Supper was interesting at our house Saturday night. Victoria, Tanner, and Uncle Steve were here. The way that usually works is: Ricky is already in town working at Mr. Bill's during tax season, Steve drops off the kids and then heads back into town, Tanner watches television in relative peace and keeps an eye peeled on the younger munchkins, Victoria and James and Kate play contently all afternoon, and all that means I usually get to torch for just a bit :) I think it's a win-win-win situation for all the kids and all the grownups!
My children idolize their older cousins. Tanner is a teenager, after all, so how much cooler can a person be?? Victoria hasn't reached teenage-cool status, but she gets lots of points for still playing Webkinz and being the super-cool ringleader of the munchkin exploits when these three are together. . . and that, right there, is where the problem began Saturday evening.
The Great Munchkin Green Bean Mutiny of 2008 unfolded right here in my own dining room! Believe it or not, my children may be junk food junkies but they also eat their vegetables and fruit without complaint. These are the kids who would munch on slightly thawed frozen peas for a snack when they were toddlers. These are the kids who happily ate, and even requested, "trees" (broccoli) for meals. These are the kids who'll scrap over the last strawberry and hog the entire plate of grapes if given the chance.
Apparently, this is normal behavior B.S.A.P.P. (that's before school and peer pressure). Just as I had been warned by mothers of older children, this willingness to eat vegetables almost literally evaporates once the kids start school and realize that not everyone likes green globs or orange gook on their plate.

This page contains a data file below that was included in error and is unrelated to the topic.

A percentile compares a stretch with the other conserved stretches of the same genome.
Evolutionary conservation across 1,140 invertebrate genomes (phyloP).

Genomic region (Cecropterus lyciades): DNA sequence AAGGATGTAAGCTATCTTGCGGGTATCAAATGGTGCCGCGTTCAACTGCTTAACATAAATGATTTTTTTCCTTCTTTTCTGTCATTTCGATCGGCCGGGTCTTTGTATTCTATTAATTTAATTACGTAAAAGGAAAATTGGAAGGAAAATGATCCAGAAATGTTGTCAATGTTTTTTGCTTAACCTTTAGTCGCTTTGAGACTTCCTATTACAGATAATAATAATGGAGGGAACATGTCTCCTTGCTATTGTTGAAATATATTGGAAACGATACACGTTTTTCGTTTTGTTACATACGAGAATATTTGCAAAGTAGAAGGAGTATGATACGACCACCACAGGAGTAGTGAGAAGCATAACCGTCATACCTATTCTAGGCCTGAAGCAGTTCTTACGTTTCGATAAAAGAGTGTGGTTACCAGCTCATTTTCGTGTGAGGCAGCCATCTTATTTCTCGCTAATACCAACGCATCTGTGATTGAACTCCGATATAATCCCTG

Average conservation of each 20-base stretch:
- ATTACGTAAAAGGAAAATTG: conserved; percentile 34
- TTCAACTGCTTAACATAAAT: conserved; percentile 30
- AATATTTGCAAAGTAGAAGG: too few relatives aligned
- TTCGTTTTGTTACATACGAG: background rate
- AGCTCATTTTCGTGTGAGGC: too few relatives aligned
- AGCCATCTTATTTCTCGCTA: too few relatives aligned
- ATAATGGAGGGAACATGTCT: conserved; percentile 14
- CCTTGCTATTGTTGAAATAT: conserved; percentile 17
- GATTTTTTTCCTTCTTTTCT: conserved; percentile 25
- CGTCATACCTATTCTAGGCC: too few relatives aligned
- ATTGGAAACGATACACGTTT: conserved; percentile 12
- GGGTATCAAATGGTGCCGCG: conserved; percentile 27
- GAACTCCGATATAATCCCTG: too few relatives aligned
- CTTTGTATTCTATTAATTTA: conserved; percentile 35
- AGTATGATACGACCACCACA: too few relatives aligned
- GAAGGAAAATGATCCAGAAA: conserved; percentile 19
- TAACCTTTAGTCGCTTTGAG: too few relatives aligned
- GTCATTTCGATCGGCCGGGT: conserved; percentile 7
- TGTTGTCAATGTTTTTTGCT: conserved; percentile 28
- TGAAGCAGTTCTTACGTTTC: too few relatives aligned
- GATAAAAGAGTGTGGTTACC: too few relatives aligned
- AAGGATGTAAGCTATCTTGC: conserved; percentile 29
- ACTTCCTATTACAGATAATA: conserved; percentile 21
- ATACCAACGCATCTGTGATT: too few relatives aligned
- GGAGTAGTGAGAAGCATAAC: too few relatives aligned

Uh, huh, and just like mothers before me, I insist that my progeny gag some vegetables down their gullet once in a while. It's all in the name of moderation, ya know. For pete's sake, I don't deny them treats. In fact the Great Green Bean Mutiny of 2008 involved merely the stipulation that no cupcakes would be had until everyone ate their green beans. After diplomatic maneuvers, the amount of green beans was even lowered to seven whole green beans each ( we like, uh, used to like the whole green beans).
There was much gagging, much giggling, and much gawking as each munchkin attempted to eat a green bean. Victoria pronounced them the equals of slugs, so, of course, her shadow/idolizer Katie agreed. James refused to touch them after he realized they must indeed be slugs, after all, "Victoria said so." Finally, I suggested they try holding their noses to diminish the taste of the green beans. Kate grabbed her nose, squeezed, and shoveled down all seven beans in record time. James and Victoria finally ate theirs, too, with a little help from me, so Valentine's cupcakes were later enjoyed by all.
Now, here's why I asked if ya think Buddha ever tried to get out of eating his green beans. Seems to me like it must be one of those many small rites of passage for children and mothers alike. I remember the same struggle with my mom! Surely, I'm not the only child who thought she detested something that my mother insisted I should eat? So, wonder if even the young Buddha balked at something on his plate?
P.S. Here's what I did to get the green beans off my plate one night when I was a kid-- I waited until my mom went outside after supper, and then I carefully scraped the beans off my plate and back into the serving bowl :) Well, you know, I think that time she just said those beans had better be off my plate by the time she came back inside. . .